We open on a rather toothy and horrifying version of Clayface bearing down on Aqualad after trashing the rest of the team. The monster’s about to do the same to Aqualad when the Batman shows up to save the day. Reprimanded afterward by Batman, Aqualad needs to get his head in the game. Atlantis is on his mind, he’d better get back there and get it together. Yeah, we’re finally getting Atlantis, and more of the new Aqualad’s origins, in this Kaldur-centric episode…
Arriving in Atlantis via transporter tube, Kaldur is greeted by Aquaman, whom he greets in Atlantean as King Orin. It’s all subtitles at first, and as one can tell from the repetitive sounds in certain words, it appears there may have been a limited Atlantean language created just for this series. That is so cool. It’s notable that the language is spoken, not telepathic.
The Atlantis (or more precisely Poseidonis) of this world is beautiful, a domed underwater city of varying architecture and colorful vegetation. We get a brief glimpse of Lagoon Boy and also see mer-people and other races as well. We also meet Topo, who on this world is a more humanoid octopus man as opposed to Aquaman’s octopus pal. It is Topo, assumedly one of Kaldur’s former sorcery classmates who relays the origin of Aqualad.
Told in animated wall paintings similar to Raffiki’s in Disney’s “The Lion Guard,” Topo tells of a time when Aquaman battled the Ocean Master and two young men helped and saved him, Kaldur and Garth. Aquaman offered them both the opportunity to join him as his protégés, but Garth declined, choosing to continue with his studies. Thus Kaldur became Aqualad. In our continuity though, we know Garth of the Purple Eyes became the first Aqualad and later Tempest.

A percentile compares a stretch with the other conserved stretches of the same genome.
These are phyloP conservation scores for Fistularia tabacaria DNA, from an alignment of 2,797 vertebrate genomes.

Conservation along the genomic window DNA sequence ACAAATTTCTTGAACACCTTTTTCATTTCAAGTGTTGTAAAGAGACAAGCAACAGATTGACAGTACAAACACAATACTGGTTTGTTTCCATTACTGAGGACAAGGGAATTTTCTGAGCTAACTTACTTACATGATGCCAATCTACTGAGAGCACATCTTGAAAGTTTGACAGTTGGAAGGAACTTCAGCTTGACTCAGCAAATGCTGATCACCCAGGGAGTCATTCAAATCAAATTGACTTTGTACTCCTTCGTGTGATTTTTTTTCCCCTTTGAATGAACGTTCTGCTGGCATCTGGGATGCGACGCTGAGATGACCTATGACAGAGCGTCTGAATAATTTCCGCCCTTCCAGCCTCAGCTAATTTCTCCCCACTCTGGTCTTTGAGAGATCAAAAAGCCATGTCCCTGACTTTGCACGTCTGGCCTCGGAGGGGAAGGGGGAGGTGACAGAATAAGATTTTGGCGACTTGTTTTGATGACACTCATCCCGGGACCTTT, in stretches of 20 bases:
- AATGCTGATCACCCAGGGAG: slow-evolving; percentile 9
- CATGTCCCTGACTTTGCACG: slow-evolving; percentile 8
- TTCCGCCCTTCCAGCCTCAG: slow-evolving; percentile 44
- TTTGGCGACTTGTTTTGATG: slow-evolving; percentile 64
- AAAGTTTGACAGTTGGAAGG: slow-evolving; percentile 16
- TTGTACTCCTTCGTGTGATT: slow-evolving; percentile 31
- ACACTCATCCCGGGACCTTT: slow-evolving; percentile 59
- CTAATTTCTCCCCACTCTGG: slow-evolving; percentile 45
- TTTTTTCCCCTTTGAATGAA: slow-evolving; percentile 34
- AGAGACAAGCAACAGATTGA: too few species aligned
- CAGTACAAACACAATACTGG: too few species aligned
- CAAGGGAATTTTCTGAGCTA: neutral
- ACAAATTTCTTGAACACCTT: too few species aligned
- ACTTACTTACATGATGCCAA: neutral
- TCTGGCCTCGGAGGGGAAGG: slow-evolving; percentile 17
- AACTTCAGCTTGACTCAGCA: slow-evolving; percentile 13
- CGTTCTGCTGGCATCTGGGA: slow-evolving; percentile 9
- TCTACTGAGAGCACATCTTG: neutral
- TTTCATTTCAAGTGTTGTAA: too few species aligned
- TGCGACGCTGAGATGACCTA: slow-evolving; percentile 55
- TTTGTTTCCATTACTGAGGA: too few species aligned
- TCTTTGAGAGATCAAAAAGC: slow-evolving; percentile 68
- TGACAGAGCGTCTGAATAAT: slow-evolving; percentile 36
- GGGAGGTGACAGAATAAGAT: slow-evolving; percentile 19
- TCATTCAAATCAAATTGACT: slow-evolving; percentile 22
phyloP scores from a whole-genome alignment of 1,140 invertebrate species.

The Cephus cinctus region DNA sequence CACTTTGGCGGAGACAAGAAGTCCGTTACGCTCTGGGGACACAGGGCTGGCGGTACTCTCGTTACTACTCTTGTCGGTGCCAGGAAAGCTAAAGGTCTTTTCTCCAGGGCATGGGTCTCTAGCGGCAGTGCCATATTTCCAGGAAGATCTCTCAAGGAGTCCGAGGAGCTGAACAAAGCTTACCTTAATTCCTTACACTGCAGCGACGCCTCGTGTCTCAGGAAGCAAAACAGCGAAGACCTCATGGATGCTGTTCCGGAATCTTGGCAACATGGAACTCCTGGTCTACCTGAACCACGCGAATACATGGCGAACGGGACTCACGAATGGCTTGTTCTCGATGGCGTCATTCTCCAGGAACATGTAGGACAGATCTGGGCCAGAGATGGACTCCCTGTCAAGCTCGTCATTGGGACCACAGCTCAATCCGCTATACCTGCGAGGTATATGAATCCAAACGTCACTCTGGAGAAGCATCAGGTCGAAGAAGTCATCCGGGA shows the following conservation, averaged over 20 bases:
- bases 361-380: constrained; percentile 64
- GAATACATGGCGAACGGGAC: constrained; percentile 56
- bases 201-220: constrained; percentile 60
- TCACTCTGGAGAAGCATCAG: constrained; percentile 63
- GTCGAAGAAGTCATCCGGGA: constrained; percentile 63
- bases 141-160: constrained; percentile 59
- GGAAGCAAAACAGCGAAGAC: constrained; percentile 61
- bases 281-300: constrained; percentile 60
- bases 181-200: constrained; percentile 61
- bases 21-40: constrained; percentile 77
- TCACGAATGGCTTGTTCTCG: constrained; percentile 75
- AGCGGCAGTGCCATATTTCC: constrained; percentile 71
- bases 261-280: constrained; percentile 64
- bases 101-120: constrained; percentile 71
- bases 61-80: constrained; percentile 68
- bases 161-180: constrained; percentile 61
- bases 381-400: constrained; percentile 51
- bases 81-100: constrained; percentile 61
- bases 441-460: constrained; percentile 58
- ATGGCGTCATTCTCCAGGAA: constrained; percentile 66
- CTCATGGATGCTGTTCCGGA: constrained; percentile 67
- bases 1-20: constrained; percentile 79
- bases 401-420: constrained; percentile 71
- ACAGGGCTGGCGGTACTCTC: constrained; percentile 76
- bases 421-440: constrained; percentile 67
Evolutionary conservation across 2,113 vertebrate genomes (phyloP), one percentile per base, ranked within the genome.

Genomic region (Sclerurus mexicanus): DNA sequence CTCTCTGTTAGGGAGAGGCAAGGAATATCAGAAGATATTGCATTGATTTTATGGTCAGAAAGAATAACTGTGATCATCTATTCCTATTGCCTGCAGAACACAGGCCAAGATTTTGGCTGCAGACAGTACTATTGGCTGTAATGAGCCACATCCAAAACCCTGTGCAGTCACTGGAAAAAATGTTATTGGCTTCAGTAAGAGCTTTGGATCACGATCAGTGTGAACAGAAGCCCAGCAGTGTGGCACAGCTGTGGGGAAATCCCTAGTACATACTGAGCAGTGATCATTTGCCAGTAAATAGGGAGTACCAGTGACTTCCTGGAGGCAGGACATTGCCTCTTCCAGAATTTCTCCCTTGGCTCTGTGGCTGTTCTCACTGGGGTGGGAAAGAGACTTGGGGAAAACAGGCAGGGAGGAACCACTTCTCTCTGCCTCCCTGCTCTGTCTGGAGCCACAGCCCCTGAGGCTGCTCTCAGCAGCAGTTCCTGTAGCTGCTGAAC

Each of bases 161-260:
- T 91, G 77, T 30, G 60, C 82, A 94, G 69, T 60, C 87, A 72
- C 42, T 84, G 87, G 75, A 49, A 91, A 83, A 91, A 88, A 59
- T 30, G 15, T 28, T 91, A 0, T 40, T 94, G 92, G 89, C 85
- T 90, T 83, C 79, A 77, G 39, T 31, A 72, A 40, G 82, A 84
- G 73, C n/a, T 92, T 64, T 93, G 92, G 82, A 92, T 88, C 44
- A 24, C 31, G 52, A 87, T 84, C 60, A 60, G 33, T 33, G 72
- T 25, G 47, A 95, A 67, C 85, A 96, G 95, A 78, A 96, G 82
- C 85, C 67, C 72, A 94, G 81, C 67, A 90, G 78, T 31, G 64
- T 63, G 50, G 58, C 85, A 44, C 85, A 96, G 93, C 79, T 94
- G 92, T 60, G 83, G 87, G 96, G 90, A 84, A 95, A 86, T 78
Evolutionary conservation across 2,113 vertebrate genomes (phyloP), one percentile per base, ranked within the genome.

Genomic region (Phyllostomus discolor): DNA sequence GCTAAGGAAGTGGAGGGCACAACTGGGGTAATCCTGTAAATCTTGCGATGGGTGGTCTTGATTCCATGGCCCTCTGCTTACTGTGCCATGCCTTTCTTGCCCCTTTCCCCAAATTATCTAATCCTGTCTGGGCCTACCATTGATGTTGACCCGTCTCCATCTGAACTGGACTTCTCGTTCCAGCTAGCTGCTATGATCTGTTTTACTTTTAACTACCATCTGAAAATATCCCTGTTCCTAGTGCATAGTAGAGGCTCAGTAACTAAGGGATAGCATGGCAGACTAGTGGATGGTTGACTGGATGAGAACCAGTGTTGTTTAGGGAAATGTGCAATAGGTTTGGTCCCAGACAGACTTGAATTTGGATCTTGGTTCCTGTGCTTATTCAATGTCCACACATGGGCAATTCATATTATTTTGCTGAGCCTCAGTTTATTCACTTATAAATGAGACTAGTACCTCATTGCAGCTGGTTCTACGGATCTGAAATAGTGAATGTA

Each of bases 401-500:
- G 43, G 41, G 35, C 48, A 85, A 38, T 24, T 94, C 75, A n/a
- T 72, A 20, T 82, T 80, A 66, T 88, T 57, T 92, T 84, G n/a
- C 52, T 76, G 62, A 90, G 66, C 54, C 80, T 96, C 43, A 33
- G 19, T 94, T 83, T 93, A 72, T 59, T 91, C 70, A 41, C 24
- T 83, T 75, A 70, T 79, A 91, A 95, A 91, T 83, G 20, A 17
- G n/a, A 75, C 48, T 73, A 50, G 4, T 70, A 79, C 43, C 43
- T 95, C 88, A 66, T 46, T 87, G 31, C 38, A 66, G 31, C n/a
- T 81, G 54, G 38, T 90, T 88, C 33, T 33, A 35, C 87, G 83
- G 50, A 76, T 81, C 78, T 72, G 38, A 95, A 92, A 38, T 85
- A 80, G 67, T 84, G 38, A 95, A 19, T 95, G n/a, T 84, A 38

Then we meet Garth, and Tula, and Queen Mera. The character designs are color-thematic, but I would have liked something closer to the comics versions. I wish Tula and Mera had a bit more clothes, and I absolutely hated Garth’s top-knot. Mera is shown to be a teacher, and with child, though not showing. Although we know it’s Tula who is keeping Kaldur’s mind on Atlantis, it doesn’t take a genius to know Garth and Tula are together now.
Atlantis is just full of cameos and subplots. There’s also Vulko who is guarding what can only be Starro the Conqueror frozen in ice at the science center. Prince Orm, identified as Aquaman’s brother is also there, though not called Ocean Master. Despite that, others do seem to be careful around him as if walking on eggshells. And then there’s the Black Manta who attacks the city to take Starro once Aquaman is called away.
Battle ensues with Manta and his armored henchmen as he tries to take the frozen Starro – and when he can’t, he destroys it. His ship is suitably cool, sometimes animation doesn’t do it proper justice. Manta talks as if he has a familiarity with Aqualad, and we do discover in the second season that he is in fact Kaldur’s father. Even Kaldur’s name comes from a scientist who was loyal to Manta in the comics, Cal Durham. At the close of this episode we find Manta reporting to The Light. Curiously, we later find that Ocean Master is a member of The Light.
“Downtime” is not all about Aqualad however. We also get to see Dick Grayson training and playing one-on-one basketball with Bruce Wayne, Megan making a meal telekinetically, and we meet Artemis’ mother who is in a wheelchair and wants her to continue her education. As Artemis is a compilation of a few different characters, it’s hard to guess who her mother might be supposed to be however…
My favorite bit of the other members was the birthday party Wally (Kid Flash) West attends. His parents Rudy and Mary are there, as are his aunt and uncle Iris and Barry (the Flash) Allen, and friends of the family Joan and Jay (the Golden Age Flash) Garrick, all for Jay’s birthday. More Flash family please!
As the new Aqualad, as well as the Aquaman mythos altogether, are among some of my favorite comics stuff, I loved this episode. I can’t wait for more. Other bonuses include how maturely Kaldur takes the news of Garth and Tula being a couple, and our split-second first mention of “Hello Neighbor” on Artemis’ TV, later changed to “Hello Megan,” so integral to Miss Martian’s character.